Server Upgrade Part 4: systemd and docker containers

I’ve set the BIOS on the new server to resume running after a power failure. The OS happily comes back no problem, and docker even starts up – but none of the containers.

Apparently in docker 1.2 there is now support to restart your containers after boot, this sounds useful, but the version of docker in Ubuntu 16.04 is 1.12.1, close but not quite recent enough.

No worries, we can use systemd to sort this out. The docker documentation has some examples, but I found an article which takes a slightly different approach – one they claim is more aligned to CoreOS.

Adding our own services to systemd is simply a matter of adding a file to /etc/systemd/system/. The very first one I want to add is one to host my own registry. Now you probably don’t want to host your own registry since you could simply use the public dockerhub, or any number of other solutions. However, I’m also the type of person who hosts their own email, so of course I’m going to host my own registry.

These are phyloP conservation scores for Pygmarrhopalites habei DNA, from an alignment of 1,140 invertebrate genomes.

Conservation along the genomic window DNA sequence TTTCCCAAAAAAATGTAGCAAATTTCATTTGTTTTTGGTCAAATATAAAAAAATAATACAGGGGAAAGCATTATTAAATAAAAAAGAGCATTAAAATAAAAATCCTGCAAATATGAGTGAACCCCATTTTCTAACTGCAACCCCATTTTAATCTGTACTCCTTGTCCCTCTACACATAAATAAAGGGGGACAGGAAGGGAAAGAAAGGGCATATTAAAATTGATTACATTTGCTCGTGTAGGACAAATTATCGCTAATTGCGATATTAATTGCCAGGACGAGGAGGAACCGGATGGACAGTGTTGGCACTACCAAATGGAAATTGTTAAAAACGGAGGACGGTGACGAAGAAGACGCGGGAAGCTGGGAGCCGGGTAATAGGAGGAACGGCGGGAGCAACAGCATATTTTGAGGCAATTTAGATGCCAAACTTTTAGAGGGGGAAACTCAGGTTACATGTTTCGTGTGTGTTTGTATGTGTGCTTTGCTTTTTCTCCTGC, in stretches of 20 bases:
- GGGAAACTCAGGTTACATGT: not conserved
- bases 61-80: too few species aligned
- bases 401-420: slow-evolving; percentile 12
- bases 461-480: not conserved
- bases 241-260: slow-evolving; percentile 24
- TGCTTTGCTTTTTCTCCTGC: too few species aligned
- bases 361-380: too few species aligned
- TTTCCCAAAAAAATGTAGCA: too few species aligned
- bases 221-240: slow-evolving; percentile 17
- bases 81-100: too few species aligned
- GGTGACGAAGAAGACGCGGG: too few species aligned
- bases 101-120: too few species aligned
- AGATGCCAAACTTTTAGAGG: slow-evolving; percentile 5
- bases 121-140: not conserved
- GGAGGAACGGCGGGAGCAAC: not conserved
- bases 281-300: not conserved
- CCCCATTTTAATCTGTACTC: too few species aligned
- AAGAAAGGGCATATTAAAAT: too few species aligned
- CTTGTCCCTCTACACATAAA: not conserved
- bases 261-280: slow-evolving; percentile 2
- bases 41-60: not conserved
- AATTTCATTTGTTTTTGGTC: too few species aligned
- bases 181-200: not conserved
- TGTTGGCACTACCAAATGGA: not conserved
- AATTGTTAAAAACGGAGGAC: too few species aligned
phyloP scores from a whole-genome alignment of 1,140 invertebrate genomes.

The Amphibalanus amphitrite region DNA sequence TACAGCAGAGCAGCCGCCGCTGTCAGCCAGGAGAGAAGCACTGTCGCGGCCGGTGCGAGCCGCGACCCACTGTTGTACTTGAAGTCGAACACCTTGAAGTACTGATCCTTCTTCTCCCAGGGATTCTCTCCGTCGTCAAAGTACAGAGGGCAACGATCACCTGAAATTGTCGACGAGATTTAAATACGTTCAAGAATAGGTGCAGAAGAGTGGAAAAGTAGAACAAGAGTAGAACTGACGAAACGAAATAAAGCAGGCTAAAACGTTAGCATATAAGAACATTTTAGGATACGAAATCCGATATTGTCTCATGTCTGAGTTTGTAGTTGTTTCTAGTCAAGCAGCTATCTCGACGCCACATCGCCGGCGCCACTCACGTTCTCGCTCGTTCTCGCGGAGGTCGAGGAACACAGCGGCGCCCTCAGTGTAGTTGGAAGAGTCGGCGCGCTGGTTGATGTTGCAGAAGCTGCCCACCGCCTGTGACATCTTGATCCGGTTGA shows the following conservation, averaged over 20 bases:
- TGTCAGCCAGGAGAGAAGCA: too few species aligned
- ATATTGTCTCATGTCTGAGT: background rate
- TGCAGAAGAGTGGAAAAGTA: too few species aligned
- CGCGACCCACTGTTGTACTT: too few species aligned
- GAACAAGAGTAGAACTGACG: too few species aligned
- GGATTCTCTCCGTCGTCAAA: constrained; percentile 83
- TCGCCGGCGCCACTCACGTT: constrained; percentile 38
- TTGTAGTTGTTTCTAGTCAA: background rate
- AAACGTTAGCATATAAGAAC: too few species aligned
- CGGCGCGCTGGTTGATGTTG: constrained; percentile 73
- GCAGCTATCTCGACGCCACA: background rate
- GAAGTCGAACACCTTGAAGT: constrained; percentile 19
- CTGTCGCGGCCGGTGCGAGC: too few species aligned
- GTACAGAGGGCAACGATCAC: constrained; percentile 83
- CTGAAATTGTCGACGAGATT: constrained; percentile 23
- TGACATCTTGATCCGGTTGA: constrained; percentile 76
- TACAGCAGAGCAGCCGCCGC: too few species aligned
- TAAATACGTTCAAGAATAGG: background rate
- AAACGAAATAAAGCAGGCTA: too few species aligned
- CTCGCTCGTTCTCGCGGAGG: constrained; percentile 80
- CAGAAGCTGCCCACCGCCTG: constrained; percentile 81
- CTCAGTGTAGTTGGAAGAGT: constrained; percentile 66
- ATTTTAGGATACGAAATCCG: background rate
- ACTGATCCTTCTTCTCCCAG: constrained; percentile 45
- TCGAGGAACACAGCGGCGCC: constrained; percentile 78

The %n in the file is replaced with the ‘full unit name’. If we save this file as /etc/systemd/system/docker-registry.service the unit name should be docker-registry.

In a simple configuration, the local docker registry will persist data as a docker volume. I decided it was safer to map to a local file tree.

Once you’ve created the file /etc/systemd/system/docker-registry.service we need to reload the systemd daemon and start the service.

If all has gone well, docker ps should show us the new running registry (it does). Now let’s make it start every boot.

And yup, a reboot and we see the registry has started. So now we have a local registry to store our containers in, and a pattern to apply to make them services that start even after a reboot (expected or unexpected).

Pushing images to a local registry is covered in the documentation. I might later want to add a certificate to the registry, but it is not required.

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